Annie Tomlinson, a 22-year-old Ultra attendee, said,

[I]t's not worth it for the money anymore. It's so hyped up and I've already experienced it.

Senthil Chidambaram, CEO and founder of popular EDM website Dancing Astronaut, agreed that there is a growing sense of burnout from fans. People are tired of the same old sh*t, with the same old production value they've already experienced.

The EDM DJs can only throw their hands in so many new directions until it gets old. There's a yearning for something new that will break down the overhyped craze and, in turn, highlight a new age of humble storytelling and music connection.

DJs are here to share these stories of the artists of yesterday, today and tomorrow. They're not here to monopolize on their own music, but to democratize the world of creative storytelling through lyrical phrasing and music sharing. Radio DJs have been true to this duty through out time, and they have been praised by the artists whose life work they bring to the world.

DJing lost sight of this fundamental duty when EDM exploded. The world's stage centered on electronic mega festivals and ignored the opportunity to share the rest of music's storytellers with the world.

Music streaming platforms such as Spotify and Pandora have been doing their best to revive music sharing in the digital age, while still trying to make our artists their lunch money. It's time that live events and world stages catch up to this more fair distribution of music reach, and I believe music festivals such as Coachella, Made in America and many more are doing this.

I do not sit here and preach the death of EDM, and I don't I bash on what it's done for this generation. Although debatable circumstances have occurred, festival goers still had the chance to experience the unity, love and peace that once flourished on the grounds of Woodstock in 1969.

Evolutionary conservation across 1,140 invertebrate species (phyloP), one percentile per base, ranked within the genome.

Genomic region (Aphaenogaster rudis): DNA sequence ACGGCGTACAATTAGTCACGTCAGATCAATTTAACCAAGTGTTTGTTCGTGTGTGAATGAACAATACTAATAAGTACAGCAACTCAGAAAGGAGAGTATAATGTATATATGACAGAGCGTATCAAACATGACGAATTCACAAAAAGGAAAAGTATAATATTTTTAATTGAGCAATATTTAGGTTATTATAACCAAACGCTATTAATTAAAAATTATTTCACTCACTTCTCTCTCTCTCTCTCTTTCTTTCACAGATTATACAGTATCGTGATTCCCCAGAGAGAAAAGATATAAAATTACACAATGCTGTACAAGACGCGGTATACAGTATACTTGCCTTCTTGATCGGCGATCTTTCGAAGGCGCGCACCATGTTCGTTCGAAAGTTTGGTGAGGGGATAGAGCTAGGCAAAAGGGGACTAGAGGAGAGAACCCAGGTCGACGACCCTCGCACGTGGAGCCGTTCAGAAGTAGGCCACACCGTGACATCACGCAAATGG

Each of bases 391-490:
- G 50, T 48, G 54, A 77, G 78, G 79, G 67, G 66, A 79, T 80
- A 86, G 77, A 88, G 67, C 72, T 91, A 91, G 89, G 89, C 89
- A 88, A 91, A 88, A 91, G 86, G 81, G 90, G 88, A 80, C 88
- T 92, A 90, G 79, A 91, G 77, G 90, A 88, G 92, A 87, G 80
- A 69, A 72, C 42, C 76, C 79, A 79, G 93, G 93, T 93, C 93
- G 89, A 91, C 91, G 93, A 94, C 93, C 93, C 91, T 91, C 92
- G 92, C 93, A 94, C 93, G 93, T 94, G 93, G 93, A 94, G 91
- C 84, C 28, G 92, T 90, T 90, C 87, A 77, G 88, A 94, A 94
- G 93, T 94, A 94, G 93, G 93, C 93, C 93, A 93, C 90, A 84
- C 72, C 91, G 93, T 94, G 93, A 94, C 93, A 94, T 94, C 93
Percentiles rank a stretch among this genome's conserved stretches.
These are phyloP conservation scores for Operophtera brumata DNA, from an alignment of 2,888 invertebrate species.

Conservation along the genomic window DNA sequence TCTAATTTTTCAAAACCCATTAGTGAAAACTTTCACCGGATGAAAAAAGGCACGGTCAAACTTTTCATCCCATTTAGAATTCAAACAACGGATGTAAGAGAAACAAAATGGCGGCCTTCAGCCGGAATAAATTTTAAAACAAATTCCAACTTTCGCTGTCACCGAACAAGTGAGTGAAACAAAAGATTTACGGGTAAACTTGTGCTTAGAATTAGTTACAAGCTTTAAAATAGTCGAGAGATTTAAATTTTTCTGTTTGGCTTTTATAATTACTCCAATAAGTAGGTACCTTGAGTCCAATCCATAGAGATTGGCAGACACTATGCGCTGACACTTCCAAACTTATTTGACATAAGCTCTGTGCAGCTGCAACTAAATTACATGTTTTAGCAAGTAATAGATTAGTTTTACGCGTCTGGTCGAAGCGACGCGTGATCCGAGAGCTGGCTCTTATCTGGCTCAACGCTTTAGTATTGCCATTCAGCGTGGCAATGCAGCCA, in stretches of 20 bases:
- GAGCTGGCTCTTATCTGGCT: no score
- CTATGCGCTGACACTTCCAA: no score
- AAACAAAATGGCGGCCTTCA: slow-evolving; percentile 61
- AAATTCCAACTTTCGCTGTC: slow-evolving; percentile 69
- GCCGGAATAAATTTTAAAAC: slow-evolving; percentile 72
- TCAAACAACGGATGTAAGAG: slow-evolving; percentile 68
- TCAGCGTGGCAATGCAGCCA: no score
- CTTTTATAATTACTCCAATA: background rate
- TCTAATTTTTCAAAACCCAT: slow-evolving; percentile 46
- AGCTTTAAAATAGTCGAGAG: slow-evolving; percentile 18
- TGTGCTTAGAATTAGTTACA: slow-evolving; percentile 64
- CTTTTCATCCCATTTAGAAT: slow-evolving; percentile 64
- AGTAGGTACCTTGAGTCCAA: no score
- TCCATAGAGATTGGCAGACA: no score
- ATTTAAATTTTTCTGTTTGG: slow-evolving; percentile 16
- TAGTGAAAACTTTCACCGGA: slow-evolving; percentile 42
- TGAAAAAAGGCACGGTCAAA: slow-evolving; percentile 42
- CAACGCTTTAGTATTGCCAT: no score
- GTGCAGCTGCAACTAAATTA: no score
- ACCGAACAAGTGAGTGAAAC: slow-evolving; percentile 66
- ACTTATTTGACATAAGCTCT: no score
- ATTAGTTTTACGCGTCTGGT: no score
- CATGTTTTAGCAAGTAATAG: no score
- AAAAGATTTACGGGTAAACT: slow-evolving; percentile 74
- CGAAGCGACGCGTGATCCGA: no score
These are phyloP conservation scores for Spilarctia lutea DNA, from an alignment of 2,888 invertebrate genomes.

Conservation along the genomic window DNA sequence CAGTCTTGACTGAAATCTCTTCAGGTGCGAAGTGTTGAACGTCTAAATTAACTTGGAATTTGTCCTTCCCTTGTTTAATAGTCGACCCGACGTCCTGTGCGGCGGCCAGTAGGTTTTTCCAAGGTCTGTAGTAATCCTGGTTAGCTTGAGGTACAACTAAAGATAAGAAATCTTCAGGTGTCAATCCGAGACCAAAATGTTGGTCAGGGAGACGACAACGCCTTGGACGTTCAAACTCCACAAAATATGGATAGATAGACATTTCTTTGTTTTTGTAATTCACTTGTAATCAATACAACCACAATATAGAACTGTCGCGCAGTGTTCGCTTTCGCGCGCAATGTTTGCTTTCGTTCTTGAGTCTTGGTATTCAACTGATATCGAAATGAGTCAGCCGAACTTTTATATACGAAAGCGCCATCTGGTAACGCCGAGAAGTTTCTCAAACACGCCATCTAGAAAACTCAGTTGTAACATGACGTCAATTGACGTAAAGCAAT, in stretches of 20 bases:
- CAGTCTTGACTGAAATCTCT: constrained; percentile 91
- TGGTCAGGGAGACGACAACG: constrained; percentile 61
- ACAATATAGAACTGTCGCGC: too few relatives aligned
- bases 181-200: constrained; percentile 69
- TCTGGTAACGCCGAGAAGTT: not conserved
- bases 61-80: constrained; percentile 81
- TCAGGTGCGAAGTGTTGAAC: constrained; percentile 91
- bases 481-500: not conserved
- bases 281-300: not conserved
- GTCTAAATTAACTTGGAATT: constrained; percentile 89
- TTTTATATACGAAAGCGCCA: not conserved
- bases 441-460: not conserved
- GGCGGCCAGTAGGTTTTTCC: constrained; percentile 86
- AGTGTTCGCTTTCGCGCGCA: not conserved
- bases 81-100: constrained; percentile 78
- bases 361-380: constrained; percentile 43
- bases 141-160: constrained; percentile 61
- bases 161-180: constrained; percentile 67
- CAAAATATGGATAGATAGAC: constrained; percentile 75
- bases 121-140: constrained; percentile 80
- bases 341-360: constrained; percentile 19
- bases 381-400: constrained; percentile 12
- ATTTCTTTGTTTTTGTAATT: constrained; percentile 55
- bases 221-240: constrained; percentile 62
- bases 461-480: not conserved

It's important for the new generation to have such experiences, as we will be the ones of great world influence in the decades to come. Understanding that unity and humanity can live as one, even if it's just a short concert length long, is imperative to the growth of mankind as we strive for a better tomorrow.

As this news of EDM's downfall continues spread, a special thanks is in order to the people who were in it to make a positive impact, and none for the Gretchen Wieners. The monopolizing self-interests of executives such as billionaire CEO of SFX Entertainment, Robert Sillerman, did not do any good. His people attached greed to creative fields, and in February, the corporation declared bankruptcy.

As for the new beginning, we should be so lucky to acknowledge it as it begins, for that allows us to truly appreciate the moment and the sounds of this new spring.

The time of the real DJ culture is upon us, and these guys aren't here for the fame and arm waving, but because they love their craft and way of sharing stories. If they were here for the fame, they would have either left when it was hijacked or floated over and followed suit. This breed of artists are loyal to their duty and truly professional about their approach, so you can certainly expect great things from this new horizon.

So as we mourn, or — in many cases — praise the death of the EDM craze, we can put faith back into the future of rhythm, music and culture as we enter a new wave of music that revisits the styles of the '80s and '90s. Much love to the ones in it for all the right reasons and to the music lovers of the world. Live with purpose. Inspire always.